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Tapping into future careers

February 19, 2017

Shanando Moss has always wanted to work with his hands, and appears to be on his way to fulfilling that dream as a student of the Bahamas Technical and Vocational Institute's (BTVI) dual enrollment program studying in the trade career path.
"I want to be an electrical engineer, so I am learning more about what I want to do in life," said Moss. "Currently, we are learning about electricity. I am using this as an opportunity, and I intend to come back in September for a year before hopefully going off to school."
Moss, 16, is one of 42 12th grade Anatol Rodgers High School students whose parents have agreed for them to be enrolled in the 15-week program.
"The class atmosphere is easy to learn in. The teacher, Mr. [David] Barry, makes a difference," he said.
The 25 females in the program are studying introduction to cosmetology, which includes topics such as hair analysis, beauty culture science and communicable diseases.
The young men in the trade career path classes are introduced to the fundamentals of several construction trades, including electrical installation, plumbing, masonry, carpentry, heating ventilation and air conditioning, welding, and painting and decorating.
During the almost four-month course, students spend Fridays, from 9 a.m. to 3 p.m. at BTVI.
The program is designed to give high school students a jumpstart on post secondary education.
"The nature of the dual enrollment program eases them into college life, allowing them to immerse themselves and adjust to the work. It gives them a degree of independence," said Leroy Sumner BTVI's associate vice president of academic affairs.
"Even their parents are excited. And they won't have to make application for enrollment again. If we get them early enough, more and more of them may want to come to BTVI to complete their education. Since starting, other schools have started calling -- even in Andros and other Family Islands. It's a wonderful program designed to develop a pathway to assist students in learning a trade and earning a living," said Sumner.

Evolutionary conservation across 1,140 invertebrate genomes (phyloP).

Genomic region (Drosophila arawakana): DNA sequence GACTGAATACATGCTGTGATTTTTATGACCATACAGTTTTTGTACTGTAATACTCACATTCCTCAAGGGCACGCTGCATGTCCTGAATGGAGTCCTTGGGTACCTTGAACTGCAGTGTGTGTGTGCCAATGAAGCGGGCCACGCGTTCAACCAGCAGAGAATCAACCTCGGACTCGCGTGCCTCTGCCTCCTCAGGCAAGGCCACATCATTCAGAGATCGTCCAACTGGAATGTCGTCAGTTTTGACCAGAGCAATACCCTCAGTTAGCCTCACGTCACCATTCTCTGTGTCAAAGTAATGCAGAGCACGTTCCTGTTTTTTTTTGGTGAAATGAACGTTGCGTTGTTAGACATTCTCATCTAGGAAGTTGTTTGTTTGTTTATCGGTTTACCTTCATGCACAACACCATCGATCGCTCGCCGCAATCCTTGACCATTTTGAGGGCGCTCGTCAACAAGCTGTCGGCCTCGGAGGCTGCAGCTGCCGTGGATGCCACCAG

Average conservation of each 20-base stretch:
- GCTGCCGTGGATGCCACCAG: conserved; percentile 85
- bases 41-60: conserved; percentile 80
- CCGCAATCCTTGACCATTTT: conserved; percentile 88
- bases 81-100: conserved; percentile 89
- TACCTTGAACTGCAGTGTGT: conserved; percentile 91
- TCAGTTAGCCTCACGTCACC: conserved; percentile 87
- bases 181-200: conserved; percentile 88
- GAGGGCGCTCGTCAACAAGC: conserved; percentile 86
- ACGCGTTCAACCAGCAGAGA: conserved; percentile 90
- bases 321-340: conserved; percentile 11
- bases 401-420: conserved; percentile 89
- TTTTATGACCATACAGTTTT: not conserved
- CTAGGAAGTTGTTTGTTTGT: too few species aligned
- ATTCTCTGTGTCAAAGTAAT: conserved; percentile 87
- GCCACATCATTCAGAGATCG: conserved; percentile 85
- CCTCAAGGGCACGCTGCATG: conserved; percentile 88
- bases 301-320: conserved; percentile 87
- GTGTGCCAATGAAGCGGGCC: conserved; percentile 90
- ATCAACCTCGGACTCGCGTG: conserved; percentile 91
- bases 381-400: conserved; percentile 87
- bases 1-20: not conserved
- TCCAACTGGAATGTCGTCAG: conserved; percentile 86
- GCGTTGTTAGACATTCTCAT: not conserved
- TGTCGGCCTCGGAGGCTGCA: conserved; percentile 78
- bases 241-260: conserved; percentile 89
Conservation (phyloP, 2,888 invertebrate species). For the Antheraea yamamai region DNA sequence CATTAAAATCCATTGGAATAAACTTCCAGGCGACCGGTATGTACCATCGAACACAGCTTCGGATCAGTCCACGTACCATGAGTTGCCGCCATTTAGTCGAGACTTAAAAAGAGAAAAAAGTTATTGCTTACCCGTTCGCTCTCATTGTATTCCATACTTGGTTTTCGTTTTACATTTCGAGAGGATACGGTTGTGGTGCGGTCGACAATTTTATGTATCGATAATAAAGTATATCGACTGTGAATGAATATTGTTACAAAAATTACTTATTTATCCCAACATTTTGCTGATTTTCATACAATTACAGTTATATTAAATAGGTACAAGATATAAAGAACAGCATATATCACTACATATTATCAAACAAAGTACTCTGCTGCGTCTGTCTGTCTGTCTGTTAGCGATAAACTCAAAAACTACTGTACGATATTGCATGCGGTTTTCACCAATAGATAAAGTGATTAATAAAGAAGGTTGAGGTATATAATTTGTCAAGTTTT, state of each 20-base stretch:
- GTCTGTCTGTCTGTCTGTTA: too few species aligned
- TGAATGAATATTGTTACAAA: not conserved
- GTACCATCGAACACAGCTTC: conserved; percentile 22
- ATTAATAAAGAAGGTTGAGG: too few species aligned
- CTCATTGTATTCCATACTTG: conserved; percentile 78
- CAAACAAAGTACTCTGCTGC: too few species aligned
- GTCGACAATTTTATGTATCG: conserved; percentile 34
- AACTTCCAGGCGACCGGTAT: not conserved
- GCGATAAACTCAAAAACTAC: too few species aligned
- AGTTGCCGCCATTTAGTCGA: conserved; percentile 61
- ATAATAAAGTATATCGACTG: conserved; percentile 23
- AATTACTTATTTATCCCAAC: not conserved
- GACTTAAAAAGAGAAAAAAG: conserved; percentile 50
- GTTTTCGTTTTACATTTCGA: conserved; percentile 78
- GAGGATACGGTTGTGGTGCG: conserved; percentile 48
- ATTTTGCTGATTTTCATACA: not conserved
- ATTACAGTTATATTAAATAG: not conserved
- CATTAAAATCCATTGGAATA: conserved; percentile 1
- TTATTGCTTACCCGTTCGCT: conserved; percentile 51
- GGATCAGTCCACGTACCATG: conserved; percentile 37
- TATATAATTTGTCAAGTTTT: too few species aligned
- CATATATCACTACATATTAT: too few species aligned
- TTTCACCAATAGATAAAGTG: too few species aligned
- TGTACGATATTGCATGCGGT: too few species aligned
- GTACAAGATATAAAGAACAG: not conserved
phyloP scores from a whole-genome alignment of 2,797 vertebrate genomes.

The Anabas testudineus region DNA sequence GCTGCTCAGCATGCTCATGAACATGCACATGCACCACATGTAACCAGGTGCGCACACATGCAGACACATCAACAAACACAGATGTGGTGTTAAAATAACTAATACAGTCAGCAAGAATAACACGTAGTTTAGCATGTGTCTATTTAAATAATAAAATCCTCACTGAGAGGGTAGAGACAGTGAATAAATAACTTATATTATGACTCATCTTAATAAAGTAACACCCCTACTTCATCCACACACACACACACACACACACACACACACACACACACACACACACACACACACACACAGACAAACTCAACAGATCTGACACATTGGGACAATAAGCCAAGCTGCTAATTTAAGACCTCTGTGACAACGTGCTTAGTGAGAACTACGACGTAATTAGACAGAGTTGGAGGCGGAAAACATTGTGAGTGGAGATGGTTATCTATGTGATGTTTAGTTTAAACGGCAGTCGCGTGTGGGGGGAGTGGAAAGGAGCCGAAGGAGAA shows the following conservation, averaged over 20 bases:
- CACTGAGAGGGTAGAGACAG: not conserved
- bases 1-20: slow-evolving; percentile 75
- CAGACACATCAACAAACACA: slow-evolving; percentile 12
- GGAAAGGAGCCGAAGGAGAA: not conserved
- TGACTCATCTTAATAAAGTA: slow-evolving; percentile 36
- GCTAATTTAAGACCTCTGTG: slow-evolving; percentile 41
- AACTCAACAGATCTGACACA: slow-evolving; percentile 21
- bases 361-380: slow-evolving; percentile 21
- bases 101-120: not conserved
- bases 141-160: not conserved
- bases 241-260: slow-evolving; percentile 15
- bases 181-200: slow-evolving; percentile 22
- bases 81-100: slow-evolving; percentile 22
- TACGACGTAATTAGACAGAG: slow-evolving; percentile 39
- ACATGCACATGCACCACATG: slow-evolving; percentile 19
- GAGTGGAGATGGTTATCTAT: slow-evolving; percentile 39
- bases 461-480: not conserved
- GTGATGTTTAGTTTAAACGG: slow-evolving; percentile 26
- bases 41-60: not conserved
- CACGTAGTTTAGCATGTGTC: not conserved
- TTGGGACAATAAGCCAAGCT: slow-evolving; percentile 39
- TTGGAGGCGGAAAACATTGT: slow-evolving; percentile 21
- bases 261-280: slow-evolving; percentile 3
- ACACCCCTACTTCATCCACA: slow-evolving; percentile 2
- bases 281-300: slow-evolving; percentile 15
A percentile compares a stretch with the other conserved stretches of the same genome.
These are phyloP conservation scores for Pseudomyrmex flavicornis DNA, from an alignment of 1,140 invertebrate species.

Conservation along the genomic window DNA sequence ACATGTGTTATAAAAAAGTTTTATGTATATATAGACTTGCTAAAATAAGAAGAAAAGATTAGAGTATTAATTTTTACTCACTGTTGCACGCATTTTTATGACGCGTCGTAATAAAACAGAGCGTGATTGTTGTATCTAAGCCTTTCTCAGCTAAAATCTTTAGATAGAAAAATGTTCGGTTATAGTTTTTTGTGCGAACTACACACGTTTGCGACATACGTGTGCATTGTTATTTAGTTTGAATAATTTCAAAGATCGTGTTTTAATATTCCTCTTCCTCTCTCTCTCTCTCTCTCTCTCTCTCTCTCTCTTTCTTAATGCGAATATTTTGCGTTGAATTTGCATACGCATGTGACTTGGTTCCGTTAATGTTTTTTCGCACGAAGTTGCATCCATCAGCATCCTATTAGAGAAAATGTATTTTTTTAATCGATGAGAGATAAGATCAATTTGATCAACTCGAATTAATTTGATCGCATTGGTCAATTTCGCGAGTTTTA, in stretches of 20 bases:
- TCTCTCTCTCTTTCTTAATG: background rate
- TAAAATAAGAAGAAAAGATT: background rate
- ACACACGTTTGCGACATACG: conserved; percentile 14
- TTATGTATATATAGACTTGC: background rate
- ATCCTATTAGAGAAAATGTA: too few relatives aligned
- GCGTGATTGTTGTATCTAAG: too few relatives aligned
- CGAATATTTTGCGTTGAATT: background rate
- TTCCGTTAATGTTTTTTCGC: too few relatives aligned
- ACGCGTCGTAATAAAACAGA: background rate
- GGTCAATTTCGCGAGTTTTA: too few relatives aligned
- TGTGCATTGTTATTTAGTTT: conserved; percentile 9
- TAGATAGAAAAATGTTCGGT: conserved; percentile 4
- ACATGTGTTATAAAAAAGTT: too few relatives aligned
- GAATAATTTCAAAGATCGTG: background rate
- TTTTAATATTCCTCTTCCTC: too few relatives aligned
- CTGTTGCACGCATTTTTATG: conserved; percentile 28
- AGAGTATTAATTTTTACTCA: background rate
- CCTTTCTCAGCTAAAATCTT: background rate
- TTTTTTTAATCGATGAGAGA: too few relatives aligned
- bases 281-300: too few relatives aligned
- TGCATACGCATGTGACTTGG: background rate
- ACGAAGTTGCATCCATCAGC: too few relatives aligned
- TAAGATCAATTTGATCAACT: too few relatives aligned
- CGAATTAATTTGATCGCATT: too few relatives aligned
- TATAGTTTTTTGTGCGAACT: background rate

Barr, the trade career path instructor, said the course helps students identify the trade they are most interested in pursuing for their lives.
He spoke highly of the students.
"This is a good group. They are very quiet. They are mannerly. They get right into their work and clean up afterwards. When I arrived, they were in here working," said Barry.
Antonique Sullivan, 16, says she finds cosmetology interesting, but says she is still trying to determine her passion.
"There is the possibility of me returning to BTVI to study cosmetology. This is a great opportunity. Not much people get to experience this while in school. It's interesting. I feel more responsible," said Sullivan.
Miriam Peet, 17, is absent from classes in math, Bahama Host, French, English and religious studies on Fridays, but ensures she catches up on any missed work.
"The majority of our teachers understands and gives us the work. For Bahama Host, we have extra classes. For others, we get what we will miss that Thursday or on that Monday when we return. I'm able to keep up, balancing the workload," she said.
Being able to keep up, she said, makes her feel accomplished.
Cosmetology instructor, Monique A. Marshall, said she was pleased with the students' performance.
"The girls are understanding the work. They conduct themselves very well and are interactive," said Marshall.

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Belief is everything

February 19, 2017

This article was written not long after the substantial win of the United States (U.S.) presidential election by businessman Donald Trump. Now as the whole world knows, when Donald Trump first announced his decision to run in the 2016 U.S. presidential election as a Republican, he had a whole lot of detractors, including within the Republican Party. Actually he has apparently no experience whatsoever in government and was just one out of a very large field of senators and government officials, including governors of states, etc.